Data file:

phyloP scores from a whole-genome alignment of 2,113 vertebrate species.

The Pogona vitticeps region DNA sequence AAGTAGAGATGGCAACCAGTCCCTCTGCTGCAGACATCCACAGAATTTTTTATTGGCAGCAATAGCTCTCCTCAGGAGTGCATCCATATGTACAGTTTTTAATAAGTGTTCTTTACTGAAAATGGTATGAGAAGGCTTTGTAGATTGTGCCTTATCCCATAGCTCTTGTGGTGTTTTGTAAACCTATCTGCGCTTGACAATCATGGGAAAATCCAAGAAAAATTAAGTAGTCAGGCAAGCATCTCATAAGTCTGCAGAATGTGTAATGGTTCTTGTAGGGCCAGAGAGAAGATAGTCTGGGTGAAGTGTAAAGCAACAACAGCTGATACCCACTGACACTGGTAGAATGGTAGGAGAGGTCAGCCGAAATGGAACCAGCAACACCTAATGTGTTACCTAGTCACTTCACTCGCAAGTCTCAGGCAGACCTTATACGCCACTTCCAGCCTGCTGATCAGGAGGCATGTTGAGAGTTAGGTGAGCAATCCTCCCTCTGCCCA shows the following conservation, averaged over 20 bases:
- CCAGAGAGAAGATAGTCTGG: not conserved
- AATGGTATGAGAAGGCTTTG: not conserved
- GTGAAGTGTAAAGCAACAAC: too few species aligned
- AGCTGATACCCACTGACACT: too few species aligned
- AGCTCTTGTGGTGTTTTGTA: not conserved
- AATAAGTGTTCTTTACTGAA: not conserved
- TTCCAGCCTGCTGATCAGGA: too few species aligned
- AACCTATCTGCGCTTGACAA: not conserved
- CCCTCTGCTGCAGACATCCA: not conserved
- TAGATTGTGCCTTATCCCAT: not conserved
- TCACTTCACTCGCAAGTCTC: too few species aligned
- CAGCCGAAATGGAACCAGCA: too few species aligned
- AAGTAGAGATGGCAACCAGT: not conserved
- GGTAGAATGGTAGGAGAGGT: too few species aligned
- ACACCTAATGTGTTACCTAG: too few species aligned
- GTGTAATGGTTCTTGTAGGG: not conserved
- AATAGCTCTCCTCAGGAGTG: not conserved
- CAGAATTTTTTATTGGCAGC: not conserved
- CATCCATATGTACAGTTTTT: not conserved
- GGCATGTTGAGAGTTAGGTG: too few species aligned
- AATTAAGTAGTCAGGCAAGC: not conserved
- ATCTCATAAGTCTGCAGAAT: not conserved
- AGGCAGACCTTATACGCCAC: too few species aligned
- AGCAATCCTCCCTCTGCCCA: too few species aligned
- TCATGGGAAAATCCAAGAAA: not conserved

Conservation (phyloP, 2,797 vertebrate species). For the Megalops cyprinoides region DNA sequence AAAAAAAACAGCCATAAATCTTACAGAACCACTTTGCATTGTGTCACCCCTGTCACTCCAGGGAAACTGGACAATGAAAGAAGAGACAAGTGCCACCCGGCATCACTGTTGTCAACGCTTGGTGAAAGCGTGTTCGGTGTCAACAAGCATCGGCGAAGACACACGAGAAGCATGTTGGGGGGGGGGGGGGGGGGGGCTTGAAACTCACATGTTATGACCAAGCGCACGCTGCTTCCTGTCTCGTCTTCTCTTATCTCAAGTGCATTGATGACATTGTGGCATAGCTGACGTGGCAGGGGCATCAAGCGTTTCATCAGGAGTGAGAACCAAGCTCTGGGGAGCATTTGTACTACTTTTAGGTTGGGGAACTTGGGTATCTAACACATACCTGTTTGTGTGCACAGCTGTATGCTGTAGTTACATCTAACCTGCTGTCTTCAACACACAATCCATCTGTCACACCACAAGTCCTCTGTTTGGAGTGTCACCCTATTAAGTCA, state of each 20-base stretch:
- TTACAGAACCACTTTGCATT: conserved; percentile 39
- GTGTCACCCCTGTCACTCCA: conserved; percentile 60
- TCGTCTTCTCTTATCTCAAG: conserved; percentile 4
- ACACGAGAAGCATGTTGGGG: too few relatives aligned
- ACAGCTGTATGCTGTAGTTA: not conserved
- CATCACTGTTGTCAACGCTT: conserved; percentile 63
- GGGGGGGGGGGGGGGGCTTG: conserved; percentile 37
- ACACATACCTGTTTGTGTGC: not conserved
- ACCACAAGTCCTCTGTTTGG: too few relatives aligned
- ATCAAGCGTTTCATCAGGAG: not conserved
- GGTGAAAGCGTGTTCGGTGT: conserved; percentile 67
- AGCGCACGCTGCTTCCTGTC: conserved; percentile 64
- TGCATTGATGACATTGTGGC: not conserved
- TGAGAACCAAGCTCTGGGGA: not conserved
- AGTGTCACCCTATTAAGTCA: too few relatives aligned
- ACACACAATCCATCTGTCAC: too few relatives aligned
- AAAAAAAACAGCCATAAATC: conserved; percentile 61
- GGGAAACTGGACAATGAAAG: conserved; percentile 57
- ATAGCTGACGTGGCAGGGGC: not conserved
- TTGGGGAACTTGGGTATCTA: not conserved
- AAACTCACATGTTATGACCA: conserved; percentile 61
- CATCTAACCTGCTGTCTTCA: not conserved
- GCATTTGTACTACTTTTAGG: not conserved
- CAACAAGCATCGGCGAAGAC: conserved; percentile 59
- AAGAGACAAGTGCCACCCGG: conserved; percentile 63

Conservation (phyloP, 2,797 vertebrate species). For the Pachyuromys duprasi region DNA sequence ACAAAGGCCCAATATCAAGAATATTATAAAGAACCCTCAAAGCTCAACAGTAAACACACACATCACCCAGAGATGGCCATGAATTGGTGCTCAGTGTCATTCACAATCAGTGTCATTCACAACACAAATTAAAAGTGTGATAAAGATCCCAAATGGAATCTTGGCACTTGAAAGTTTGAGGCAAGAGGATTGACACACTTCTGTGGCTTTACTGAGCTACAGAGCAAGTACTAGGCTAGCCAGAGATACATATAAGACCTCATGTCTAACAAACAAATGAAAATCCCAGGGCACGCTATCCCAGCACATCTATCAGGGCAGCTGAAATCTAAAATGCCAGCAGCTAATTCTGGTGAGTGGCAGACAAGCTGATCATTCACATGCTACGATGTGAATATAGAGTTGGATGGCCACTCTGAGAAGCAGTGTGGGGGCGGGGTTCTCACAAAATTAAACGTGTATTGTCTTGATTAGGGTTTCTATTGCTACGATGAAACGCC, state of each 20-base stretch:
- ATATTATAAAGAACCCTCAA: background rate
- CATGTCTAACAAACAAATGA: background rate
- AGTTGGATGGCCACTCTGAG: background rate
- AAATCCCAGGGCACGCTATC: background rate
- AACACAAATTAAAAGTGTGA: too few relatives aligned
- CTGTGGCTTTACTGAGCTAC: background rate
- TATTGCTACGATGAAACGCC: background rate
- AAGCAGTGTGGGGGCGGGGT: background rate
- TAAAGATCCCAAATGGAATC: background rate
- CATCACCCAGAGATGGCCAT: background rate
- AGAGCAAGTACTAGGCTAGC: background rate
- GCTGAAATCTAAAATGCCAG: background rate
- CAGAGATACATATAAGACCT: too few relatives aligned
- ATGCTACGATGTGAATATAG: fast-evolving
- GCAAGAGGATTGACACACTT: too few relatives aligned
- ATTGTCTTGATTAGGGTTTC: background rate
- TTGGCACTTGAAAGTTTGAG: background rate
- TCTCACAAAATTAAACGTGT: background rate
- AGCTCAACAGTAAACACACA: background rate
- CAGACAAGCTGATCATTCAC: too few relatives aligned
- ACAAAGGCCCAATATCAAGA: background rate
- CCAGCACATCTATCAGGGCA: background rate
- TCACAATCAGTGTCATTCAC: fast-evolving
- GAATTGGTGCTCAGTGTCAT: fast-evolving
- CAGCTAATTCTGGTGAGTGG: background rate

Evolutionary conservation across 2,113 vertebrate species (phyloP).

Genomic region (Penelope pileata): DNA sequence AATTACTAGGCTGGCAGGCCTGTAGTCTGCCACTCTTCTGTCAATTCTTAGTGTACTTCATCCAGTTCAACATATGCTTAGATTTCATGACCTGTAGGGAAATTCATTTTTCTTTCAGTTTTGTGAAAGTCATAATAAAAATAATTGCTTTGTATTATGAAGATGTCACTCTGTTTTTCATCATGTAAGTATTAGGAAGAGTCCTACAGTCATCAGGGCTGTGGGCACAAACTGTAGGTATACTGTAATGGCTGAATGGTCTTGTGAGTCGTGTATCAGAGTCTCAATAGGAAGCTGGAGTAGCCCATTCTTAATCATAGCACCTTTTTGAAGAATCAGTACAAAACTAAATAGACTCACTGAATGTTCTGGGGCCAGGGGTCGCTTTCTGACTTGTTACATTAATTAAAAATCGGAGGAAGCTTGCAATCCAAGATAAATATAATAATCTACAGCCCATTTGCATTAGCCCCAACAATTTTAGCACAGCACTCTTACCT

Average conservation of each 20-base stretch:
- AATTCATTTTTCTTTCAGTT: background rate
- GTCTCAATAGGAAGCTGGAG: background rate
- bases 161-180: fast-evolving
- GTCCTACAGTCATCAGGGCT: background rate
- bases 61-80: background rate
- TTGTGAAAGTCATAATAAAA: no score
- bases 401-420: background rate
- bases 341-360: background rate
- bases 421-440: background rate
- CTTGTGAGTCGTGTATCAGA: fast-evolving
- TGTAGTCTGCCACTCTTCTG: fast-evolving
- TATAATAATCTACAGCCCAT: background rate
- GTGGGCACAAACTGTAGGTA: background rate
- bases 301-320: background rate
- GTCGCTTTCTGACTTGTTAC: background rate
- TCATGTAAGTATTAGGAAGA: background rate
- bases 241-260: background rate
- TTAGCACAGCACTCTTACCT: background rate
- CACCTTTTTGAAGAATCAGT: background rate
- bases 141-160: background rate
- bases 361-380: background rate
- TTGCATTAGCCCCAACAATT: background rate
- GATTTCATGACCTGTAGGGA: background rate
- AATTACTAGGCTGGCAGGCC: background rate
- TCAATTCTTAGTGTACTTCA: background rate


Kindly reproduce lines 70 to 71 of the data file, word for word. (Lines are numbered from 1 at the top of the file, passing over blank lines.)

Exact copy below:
- ATTGTCTTGATTAGGGTTTC: background rate
- TTGGCACTTGAAAGTTTGAG: background rate